Hyperactivity in children: the endocrine disruptors involved

An epidemiological study conducted by Inserm on the families of the EDEN cohort (500 boys born between 2003 and 2006 and their mothers) shows that exposure during pregnancy to certain phenols and phthalates is associated with behavioral disorders in boys between 3 and 5 years old. The compounds of most concern in this regard are bisphenol A, triclosan, and di-n-butyl phthalate, or DBP.

Bisphenol A was banned from all food containers in France in January 2015, a date after this study was conducted. Triclosan is an antibacterial agent found in some toothpastes and soaps, DBP is used as a plasticizer in PVC-type plastics, some glues, nail polish and hairspray. Toxicological studies in vitro and in animals have demonstrated that these compounds are endocrine disruptors and may interact with hormonal systems involved in the normal development of the central nervous system. The precise mechanisms that could explain an effect of endocrine disruptors on neurodevelopment and behavior could go through an alteration in the functioning of thyroid hormones, steroid hormones, such as estrogen, or other hormones, such as oxytocin or vasopressin. , hormones secreted by the hypothalamus.

Faced with these initial findings in animals, the researchers wanted to study the association between exposure to endocrine disruptors during pregnancy and the subsequent behavior of children.

From 70 to 100% of mothers exposed to endocrine disruptors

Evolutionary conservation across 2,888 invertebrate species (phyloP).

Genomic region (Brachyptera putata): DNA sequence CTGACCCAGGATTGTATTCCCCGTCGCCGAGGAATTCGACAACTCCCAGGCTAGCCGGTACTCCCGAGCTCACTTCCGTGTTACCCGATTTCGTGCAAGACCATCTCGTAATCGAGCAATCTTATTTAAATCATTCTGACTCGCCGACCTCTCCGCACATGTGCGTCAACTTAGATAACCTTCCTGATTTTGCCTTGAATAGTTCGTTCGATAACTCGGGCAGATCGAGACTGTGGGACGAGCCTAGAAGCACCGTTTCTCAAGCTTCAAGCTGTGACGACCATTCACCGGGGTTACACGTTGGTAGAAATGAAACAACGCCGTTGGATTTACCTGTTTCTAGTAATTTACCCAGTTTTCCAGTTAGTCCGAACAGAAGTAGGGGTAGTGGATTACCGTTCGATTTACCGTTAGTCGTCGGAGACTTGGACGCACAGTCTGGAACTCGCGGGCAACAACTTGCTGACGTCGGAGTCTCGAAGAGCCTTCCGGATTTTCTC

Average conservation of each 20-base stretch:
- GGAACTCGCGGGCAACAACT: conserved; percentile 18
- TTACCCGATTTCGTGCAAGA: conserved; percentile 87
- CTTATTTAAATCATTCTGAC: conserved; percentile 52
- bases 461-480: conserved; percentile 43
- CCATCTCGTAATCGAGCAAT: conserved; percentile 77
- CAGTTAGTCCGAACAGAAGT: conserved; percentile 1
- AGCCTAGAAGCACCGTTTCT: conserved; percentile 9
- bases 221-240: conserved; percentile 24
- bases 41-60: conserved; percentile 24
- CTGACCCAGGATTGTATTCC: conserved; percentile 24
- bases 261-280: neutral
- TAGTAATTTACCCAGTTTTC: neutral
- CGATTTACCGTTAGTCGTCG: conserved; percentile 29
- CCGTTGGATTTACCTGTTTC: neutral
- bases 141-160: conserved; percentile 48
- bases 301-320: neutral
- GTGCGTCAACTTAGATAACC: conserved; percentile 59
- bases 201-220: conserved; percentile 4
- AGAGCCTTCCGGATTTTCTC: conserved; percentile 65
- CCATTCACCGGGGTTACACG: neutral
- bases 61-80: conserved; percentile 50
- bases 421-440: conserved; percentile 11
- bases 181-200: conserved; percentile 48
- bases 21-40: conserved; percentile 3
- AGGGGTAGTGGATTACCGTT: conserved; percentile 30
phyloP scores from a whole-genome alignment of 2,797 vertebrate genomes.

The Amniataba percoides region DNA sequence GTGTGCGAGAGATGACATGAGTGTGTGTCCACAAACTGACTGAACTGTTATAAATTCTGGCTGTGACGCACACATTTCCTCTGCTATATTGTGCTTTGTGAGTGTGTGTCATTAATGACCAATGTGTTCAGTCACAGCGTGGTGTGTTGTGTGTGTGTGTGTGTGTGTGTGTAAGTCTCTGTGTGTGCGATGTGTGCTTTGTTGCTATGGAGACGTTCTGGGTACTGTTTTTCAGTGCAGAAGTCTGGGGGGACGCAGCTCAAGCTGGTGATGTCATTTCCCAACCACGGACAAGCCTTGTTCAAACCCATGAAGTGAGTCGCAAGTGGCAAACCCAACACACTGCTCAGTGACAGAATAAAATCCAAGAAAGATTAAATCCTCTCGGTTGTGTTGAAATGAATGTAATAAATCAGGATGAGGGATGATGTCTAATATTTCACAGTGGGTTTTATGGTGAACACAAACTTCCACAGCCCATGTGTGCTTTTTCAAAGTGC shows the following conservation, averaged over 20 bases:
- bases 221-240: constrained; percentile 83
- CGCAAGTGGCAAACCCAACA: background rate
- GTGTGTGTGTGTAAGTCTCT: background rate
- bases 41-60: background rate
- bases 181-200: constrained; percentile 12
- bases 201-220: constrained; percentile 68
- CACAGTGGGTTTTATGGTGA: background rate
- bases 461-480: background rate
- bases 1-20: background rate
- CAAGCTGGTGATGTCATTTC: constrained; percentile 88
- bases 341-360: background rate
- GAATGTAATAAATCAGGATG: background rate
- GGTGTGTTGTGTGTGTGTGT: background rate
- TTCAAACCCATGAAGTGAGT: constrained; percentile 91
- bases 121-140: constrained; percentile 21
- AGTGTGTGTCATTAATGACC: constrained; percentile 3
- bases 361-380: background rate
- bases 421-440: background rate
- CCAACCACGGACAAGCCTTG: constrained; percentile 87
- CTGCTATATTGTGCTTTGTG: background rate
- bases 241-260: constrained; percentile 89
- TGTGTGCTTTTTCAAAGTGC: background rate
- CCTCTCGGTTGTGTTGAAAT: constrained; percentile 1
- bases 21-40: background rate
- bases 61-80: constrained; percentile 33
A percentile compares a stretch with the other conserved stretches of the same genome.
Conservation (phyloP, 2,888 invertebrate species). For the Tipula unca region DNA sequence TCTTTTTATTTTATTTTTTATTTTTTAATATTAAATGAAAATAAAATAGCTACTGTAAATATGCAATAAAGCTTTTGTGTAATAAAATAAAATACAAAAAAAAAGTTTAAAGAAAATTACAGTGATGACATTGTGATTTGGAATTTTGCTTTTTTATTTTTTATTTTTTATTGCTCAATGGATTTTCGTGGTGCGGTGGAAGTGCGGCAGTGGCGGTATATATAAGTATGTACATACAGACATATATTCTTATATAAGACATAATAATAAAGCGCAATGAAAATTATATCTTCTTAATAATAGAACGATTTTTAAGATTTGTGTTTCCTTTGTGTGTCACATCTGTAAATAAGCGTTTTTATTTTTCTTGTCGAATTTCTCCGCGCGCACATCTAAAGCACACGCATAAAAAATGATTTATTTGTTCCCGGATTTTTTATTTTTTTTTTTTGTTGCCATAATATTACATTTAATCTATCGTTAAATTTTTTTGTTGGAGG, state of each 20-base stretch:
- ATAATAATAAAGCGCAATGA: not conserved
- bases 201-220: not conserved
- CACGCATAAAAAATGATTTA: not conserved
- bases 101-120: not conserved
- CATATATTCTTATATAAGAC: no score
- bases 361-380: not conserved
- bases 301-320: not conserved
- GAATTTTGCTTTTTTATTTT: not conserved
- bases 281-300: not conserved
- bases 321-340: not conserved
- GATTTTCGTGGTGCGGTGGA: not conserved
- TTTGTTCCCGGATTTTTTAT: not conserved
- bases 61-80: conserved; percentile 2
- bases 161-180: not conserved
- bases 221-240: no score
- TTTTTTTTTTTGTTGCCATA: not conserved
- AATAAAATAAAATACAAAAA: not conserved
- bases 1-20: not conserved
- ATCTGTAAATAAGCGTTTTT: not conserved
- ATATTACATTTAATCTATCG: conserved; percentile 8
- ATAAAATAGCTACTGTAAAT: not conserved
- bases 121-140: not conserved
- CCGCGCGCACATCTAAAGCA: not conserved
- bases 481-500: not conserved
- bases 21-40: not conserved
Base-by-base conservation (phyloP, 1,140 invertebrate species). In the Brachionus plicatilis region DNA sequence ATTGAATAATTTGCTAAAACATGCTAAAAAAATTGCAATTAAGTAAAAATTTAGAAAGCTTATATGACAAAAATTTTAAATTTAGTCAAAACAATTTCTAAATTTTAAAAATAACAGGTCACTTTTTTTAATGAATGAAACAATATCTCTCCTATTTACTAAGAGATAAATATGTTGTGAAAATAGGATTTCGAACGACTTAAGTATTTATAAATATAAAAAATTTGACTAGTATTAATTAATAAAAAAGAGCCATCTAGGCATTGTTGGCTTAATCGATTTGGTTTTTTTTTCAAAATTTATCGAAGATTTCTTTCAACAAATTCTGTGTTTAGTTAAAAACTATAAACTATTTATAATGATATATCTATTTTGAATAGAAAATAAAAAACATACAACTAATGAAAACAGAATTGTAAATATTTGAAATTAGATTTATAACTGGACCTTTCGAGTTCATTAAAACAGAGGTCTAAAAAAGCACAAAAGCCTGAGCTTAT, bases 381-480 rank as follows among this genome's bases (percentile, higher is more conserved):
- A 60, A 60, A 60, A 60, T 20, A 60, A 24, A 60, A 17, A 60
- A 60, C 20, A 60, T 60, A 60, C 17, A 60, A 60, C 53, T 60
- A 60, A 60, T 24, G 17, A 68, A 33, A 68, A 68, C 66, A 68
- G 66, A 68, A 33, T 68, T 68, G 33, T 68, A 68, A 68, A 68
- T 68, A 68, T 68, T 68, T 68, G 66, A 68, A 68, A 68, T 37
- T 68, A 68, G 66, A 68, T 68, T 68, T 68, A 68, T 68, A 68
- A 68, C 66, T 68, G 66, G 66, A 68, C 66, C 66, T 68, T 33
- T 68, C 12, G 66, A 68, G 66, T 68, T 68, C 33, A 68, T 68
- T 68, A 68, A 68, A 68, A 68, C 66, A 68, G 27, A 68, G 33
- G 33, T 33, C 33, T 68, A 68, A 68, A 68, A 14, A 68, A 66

The study involved 529 little boys. The pregnant women participating in this cohort were recruited between 2003 and 2006 in the University Hospitals of Nancy and Poitiers. At the child’s third and fifth birthdays, these mothers completed a standardized questionnaire evaluating certain aspects of their child’s behavior such as hyperactivity, emotional disorders and relational disorders. This standardized questionnaire, which has been in use for about twenty years, entitled “Questionnaire of the strengths and difficulties” of the child, makes it possible to establish a score in different dimensions of behavior such as emotional symptoms, problems with relationships with peers, driving problems, hyperactivity and inattention. A urine sample taken during pregnancy allowed the determination of biomarkers characteristic of exposure to phenols and phthalates.

From 70 to 100% of the women in the Eden cohort, recruited during their pregnancy between 2003 and 2006, were then exposed to detectable levels of various substances. Urinary levels were in the range of 1 to 3 µg per liter for bisphenol A, 10 to 100 µg per liter for triclosan, and 50 to 200 for methylparaben. The results suggest that maternal exposure to certain phenols and phthalates is associated with behavioral disorders in young boys.

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Child’s hyperactivity or withdrawal

Exposure to bisphenol A was associated with an increase in relational disorders at 3 years and hyperactive-type behaviors at 5 years. The researchers note that this work thus confirms that the effects of bisphenol A on behavior observed in laboratory animals are found in humans at low exposures, probably lower than those recommended by the European food safety authority. ‘EFSA. The metabolite of DBP was associated with more emotional and relationship problems, including withdrawal behaviors, at 3 years, but not at 5 for emotional problems. Associations between these compounds and behavior had already been demonstrated in previous studies in young boys and in animals.

Triclosan decreases skull size in newborns

The results of this study also showed an association between triclosan and an increase in emotional disturbances at 3 and 5 years. This is the first study evaluating the effects of this compound on behavior, for which the environmental epidemiology team in Grenoble had already demonstrated a decrease in the cranial circumference at birth, in this same population. At the molecular level, triclosan is able to interact with the thyroid axis which, during pregnancy, is involved in the development of the brain of the fetus.


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